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Inhibition of predator attraction to kairomones by non-host plant volatiles for herbivores: a bypass-trophic signal

Zhang, QingHe and Schlyter, Fredrik (2010). Inhibition of predator attraction to kairomones by non-host plant volatiles for herbivores: a bypass-trophic signal. PloS one. 5:6, 1-9
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Official URL: http://dx.doi.org/10.1371/journal.pone.0011063

Abstract

Background Insect predators and parasitoids exploit attractive chemical signals from lower trophic levels as kairomones to locate their herbivore prey and hosts. We hypothesized that specific chemical cues from prey non-hosts and non-habitats, which are not part of the trophic chain, are also recognized by predators and would inhibit attraction to the host/prey kairomone signals. To test our hypothesis, we studied the olfactory physiology and behavior of a predaceous beetle, Thanasimus formicarius (L.) (Coleoptera: Cleridae), in relation to specific angiosperm plant volatiles, which are non-host volatiles (NHV) for its conifer-feeding bark beetle prey. Methodology/Principal Findings Olfactory detection in the clerid was confirmed by gas chromatography coupled to electroantennographic detection (GC-EAD) for a subset of NHV components. Among NHV, we identified two strongly antennally active molecules, 3-octanol and 1-octen-3-ol. We tested the potential inhibition of the combination of these two NHV on the walking and flight responses of the clerid to known kairomonal attractants such as synthetic mixtures of bark beetle (Ips spp.) aggregation pheromone components (cis-verbenol, ipsdienol, and E-myrcenol) combined with conifer (Picea and Pinus spp.) monoterpenes (α-pinene, terpinolene, and Δ3-carene). There was a strong inhibitory effect, both in the laboratory (effect size d = −3.2, walking bioassay) and in the field (d = −1.0, flight trapping). This is the first report of combining antennal detection (GC-EAD) and behavioral responses to identify semiochemical molecules that bypass the trophic system, signaling habitat information rather than food related information. Conclusions/Significance Our results, along with recent reports on hymenopteran parasitoids and coleopteran predators, suggest that some NHV chemicals for herbivores are part of specific behavioral signals for the higher trophic level and not part of a background noise. Such bypass-trophic signals could be of general importance for third trophic level players in avoiding unsuitable habitats with non-host plants of their prey.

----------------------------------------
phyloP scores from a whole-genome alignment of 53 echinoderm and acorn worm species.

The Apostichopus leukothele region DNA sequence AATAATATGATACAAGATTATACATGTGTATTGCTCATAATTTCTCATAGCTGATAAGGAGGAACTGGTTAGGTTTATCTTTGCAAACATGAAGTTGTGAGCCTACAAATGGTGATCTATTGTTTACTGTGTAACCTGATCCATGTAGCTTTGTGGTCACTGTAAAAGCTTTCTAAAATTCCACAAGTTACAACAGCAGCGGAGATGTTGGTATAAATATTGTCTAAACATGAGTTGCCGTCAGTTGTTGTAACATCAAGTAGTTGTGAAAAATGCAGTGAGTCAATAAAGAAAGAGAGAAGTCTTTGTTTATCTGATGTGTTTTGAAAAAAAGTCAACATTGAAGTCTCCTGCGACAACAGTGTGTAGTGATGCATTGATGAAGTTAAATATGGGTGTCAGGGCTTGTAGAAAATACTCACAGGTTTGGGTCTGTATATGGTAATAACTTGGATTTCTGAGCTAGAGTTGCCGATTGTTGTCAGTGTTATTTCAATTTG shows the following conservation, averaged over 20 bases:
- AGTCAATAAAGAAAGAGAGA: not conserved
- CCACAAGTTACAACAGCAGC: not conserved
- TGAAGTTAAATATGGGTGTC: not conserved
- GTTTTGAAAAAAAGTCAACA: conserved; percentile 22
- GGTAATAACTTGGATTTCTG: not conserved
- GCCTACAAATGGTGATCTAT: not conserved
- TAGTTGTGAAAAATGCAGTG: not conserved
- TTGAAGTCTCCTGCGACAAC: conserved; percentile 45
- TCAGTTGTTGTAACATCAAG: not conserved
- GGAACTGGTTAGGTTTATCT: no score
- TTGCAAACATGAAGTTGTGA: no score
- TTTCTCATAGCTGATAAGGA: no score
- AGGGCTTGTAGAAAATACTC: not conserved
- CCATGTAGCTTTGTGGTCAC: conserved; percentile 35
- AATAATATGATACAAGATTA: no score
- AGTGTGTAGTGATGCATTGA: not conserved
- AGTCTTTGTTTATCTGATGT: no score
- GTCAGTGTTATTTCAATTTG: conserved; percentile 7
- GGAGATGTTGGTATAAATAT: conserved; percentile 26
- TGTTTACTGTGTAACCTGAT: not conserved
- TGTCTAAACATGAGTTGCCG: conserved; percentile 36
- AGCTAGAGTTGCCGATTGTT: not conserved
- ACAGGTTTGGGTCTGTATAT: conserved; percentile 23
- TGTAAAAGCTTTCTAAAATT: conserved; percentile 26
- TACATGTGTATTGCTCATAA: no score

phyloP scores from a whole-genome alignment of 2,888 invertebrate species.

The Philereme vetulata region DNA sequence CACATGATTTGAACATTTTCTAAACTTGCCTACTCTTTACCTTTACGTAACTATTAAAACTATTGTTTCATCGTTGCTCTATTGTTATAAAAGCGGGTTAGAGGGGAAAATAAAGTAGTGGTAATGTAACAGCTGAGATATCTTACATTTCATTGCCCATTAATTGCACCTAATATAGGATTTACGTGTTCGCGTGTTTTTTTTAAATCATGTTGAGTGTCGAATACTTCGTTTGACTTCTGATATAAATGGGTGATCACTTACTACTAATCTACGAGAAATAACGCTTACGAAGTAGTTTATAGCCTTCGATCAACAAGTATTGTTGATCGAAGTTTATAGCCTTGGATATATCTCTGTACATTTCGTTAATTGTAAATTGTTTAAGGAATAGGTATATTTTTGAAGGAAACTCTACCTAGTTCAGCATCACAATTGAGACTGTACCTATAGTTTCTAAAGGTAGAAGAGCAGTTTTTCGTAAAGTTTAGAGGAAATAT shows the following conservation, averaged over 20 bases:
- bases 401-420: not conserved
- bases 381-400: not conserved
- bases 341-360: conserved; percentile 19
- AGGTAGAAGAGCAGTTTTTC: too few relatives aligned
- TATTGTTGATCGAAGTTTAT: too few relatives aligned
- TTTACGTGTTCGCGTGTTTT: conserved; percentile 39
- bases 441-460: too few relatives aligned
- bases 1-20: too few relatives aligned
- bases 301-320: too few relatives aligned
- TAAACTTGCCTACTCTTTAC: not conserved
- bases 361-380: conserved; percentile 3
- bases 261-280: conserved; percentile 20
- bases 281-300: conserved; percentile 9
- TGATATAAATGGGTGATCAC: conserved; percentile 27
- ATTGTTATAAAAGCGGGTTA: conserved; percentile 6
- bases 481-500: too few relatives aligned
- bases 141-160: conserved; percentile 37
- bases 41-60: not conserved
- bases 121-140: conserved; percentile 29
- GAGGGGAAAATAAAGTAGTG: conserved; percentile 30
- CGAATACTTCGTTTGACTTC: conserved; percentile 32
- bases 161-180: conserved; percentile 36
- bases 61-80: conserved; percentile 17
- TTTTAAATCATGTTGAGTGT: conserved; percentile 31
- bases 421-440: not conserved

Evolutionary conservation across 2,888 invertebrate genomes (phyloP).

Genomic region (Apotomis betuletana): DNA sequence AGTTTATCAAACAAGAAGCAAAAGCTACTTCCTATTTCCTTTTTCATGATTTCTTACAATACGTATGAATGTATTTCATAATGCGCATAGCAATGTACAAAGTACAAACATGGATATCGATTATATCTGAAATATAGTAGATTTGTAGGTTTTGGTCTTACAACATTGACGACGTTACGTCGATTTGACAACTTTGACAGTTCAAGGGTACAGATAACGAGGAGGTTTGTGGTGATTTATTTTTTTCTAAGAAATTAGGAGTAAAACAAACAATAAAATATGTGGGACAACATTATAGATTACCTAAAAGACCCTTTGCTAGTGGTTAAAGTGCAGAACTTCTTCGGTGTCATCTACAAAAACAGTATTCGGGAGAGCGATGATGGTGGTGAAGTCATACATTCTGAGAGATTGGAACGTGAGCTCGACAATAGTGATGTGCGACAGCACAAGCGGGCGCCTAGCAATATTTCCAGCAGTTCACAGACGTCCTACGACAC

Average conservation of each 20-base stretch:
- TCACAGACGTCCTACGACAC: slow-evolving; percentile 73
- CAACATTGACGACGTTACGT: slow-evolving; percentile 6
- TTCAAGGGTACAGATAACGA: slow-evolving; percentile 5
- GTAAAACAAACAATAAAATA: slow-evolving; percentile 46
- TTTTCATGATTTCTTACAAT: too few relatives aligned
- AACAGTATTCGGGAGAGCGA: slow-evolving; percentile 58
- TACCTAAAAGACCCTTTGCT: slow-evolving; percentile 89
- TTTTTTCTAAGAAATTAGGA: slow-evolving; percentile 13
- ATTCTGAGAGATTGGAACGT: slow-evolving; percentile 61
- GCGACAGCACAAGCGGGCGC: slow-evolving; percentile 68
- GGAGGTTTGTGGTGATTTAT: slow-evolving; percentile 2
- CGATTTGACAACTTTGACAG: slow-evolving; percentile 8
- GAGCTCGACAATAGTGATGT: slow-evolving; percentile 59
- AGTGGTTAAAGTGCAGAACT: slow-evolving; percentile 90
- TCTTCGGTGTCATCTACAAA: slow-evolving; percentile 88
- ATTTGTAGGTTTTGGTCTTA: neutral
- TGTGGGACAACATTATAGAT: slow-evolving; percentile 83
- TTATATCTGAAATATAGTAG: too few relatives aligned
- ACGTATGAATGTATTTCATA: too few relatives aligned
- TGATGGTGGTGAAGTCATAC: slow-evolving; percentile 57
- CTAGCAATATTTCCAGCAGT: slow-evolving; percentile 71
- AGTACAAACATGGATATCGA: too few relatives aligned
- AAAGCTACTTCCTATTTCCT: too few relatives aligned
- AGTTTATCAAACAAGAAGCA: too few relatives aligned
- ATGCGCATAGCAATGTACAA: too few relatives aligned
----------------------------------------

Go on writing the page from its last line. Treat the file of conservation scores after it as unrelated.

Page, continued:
Authors/Creators:Zhang, QingHe and Schlyter, Fredrik
Title:Inhibition of predator attraction to kairomones by non-host plant volatiles for herbivores: a bypass-trophic signal
Series/Journal:PloS one (11446107)
Year of publishing :June 2010
Volume:5
Number:6
Page range:1-9
Publisher:Public Library of Science
Language:English
Additional Information:© 2010 Zhang, Schlyter. This is an open-access article distributed under the terms of the Creative Commons Attribution License, which permits unrestricted use, distribution, and reproduction in any medium, provided the original author and source are credited.
Publication Type:Journal article
Refereed:Yes
Full Text Status:Public
Subjects:Obsolete subject words > FORESTRY, AGRICULTURAL SCIENCES and LANDSCAPE PLANNING > Plant production > Plant and forest protection
Keywords:Thanasimus formicarius (L.) (Coleoptera: Cleridae), Insect predators , Parasitoids, Olfactory physiology , Olfaction, Checkered beetle, European conifer bark beetles
URN:NBN:urn:nbn:se:slu:epsilon-4-335
Permanent URL:
http://urn.kb.se/resolve?urn=urn:nbn:se:slu:epsilon-4-335
ID Code:5457
Department:(LTJ, LTV) > Department of Plant Protection Biology
Deposited By: Jenny Casey Eriksson
Deposited On:18 Oct 2010 00:00
Metadata Last Modified:02 Dec 2014 10:40

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